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Our Football4Good December 2019 Issue is available now. Click here to read the magazine in full.

Foreword: September 23, Teatro alla Scala in Milan, Italy: The world of football in one room, waiting for one of the most important off-the-pitch moments to commence. This gathering prompts the question: What makes a player the best?

When Jürgen Klopp addresses the audience upon receiving the award of Best FIFA Men’s Coach 2019, instead of talking about his individual achievement, the Liverpool manager uses the occasion to share the news that he is joining the ‘Common Goal family’.

He announces that he is pledging 1% of his annual salary to the movement of professionals in the football industry changing the lives of disadvantaged young people all over the world — and crashes our website in the process.

Klopp was one of three Common Goal members nominated across different categories at The Best FIFA Football Awards 2019. The other two were Alex Morgan and Megan Rapinoe, two of the first football professionals to join the Common Goal movement in 2017.

Like Klopp, Rapinoe — award recipient in the women’s player category — also decides to use the moment for something that goes beyond her individual success as a player, and calls to action to her fellow football players to ‘lend their platform to other people, lift other people up, share their success’.

Klopp and Rapinoe are not the first athletes or pro footballers with a social purpose. They belong to a growing generation of ‘athletes with purpose’ that are acknowledging their potential to share their success, to be part of history, and change things for the better.

As we so often hear nowadays, they have a platform and they want to use it for something else, something beyond personal accolades. They have a vision of the world that runs beyond their performance on the pitch, grasping the privilege of their position to influence, mobilise and drive social change.

With increasing media coverage, this trend is competing with football’s other grand narrative, the one of an economic powerhouse that the industry has created over the past 30 years, where double-digit percentages of growth, even during the global financial crisis, meet an increased reputational crisis.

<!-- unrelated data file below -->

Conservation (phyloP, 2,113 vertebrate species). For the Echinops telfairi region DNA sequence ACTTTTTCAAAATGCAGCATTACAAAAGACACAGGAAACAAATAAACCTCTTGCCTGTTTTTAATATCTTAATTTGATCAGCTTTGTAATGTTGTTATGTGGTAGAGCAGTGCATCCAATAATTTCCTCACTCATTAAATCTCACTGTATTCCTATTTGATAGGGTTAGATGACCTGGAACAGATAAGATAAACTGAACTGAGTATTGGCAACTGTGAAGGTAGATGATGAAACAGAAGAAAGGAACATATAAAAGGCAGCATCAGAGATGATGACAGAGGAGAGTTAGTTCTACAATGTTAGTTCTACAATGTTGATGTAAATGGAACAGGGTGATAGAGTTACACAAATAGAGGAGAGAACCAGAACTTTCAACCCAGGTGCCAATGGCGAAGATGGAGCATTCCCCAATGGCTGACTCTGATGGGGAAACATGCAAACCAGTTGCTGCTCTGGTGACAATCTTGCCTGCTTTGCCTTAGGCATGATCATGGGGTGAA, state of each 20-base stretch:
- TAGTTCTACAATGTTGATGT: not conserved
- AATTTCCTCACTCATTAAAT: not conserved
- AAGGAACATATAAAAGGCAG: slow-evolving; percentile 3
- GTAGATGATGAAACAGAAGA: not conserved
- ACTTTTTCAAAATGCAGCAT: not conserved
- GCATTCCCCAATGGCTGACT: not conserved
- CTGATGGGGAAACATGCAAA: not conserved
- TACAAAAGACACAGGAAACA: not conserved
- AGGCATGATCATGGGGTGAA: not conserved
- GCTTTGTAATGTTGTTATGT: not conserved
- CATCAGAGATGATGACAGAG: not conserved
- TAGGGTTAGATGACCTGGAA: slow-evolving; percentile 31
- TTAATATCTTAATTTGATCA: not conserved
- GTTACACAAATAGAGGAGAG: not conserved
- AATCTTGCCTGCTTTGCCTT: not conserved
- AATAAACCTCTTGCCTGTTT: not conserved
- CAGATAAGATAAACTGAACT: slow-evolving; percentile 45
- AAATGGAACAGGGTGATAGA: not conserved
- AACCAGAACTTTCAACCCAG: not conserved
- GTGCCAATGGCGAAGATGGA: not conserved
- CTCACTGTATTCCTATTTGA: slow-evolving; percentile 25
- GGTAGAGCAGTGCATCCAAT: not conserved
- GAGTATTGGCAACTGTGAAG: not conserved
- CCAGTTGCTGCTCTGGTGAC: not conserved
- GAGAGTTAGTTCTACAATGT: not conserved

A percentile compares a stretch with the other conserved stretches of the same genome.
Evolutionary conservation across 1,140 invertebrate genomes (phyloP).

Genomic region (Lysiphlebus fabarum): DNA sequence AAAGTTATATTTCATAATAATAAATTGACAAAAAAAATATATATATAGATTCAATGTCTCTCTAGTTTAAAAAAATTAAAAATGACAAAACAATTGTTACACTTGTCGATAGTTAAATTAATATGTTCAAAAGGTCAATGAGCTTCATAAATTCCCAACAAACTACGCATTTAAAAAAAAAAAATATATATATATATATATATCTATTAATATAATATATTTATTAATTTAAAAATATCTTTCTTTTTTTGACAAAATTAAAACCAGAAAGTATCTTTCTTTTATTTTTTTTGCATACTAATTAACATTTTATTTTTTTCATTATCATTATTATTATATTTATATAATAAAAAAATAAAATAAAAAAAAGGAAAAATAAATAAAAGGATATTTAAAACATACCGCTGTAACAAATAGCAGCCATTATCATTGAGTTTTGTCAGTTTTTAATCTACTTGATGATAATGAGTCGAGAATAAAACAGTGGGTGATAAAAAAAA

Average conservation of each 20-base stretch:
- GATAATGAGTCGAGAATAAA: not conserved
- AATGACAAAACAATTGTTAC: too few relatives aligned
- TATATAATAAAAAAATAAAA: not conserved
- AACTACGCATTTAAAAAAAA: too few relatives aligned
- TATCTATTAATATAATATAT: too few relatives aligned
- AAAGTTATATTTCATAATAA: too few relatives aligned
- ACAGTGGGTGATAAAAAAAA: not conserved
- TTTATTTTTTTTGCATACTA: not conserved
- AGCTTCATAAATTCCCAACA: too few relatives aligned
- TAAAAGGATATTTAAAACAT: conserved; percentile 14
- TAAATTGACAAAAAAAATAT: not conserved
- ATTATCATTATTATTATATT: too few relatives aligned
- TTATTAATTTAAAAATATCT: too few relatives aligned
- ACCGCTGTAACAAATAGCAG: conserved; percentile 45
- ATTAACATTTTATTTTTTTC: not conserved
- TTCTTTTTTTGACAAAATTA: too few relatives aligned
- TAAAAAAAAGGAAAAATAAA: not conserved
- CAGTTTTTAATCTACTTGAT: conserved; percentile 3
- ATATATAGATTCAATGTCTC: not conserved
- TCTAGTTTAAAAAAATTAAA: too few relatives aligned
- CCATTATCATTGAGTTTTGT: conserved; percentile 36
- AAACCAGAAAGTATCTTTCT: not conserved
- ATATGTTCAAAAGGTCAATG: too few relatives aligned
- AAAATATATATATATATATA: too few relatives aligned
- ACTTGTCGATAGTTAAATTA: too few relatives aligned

While the likes of Klopp, Serge Gnabry and Eniola Aluko represent a new era of athletes that think differently, there is also a new generation of fans that want to see more of the first and less of the second narrative. We hope this counter narrative to the football industry crisis may have a ripple effect that will shift its course from trend to norm.

How? Players understand that they can take on a role in society and use their voice for something that will transcend their football career. In parallel, new media recognises the value of those stories and the increasing demand from fans to hear them, and so does traditional media.

In this way, football could gradually become responsible for what starts as a new trend, eventually becoming the norm. Because, not only is it contagious and rewarding to change the world ‘for good’, it is also becoming an important element of a player’s brand or a player’s success.

Some might say: is it asking too much from players? Are they not supposed to be playing football?

But why not consult FC Nordsjælland, which we take pride in having welcomed as the first club to join Common Goal in 2018 — they constantly prove how football can go a step further.

They stand by their motto ‘Better person, better player’, placing a strong emphasis on character development. For them, instigating values, providing a different education for their players, is what eventually will also support them to succeed in their football career.

We are not talking about fast-track training on ‘how to be a good person (and potentially build your brand around it)’, but a shift in football culture that enables football players to develop a different vision of the world, one that enables them to make strategic and informed decisions both on and off the pitch.

Over the past three months, we have been discussing this topic with many of the Common Goal members and we take the opportunity to share with you in this issue some of these conversations with Giorgio, Eniola, Siobhan and Serge, among others. And, of course, we continue to provide a window through which to regard the field of football for good, for the Common Goal community to keep enjoying how football is changing lives.

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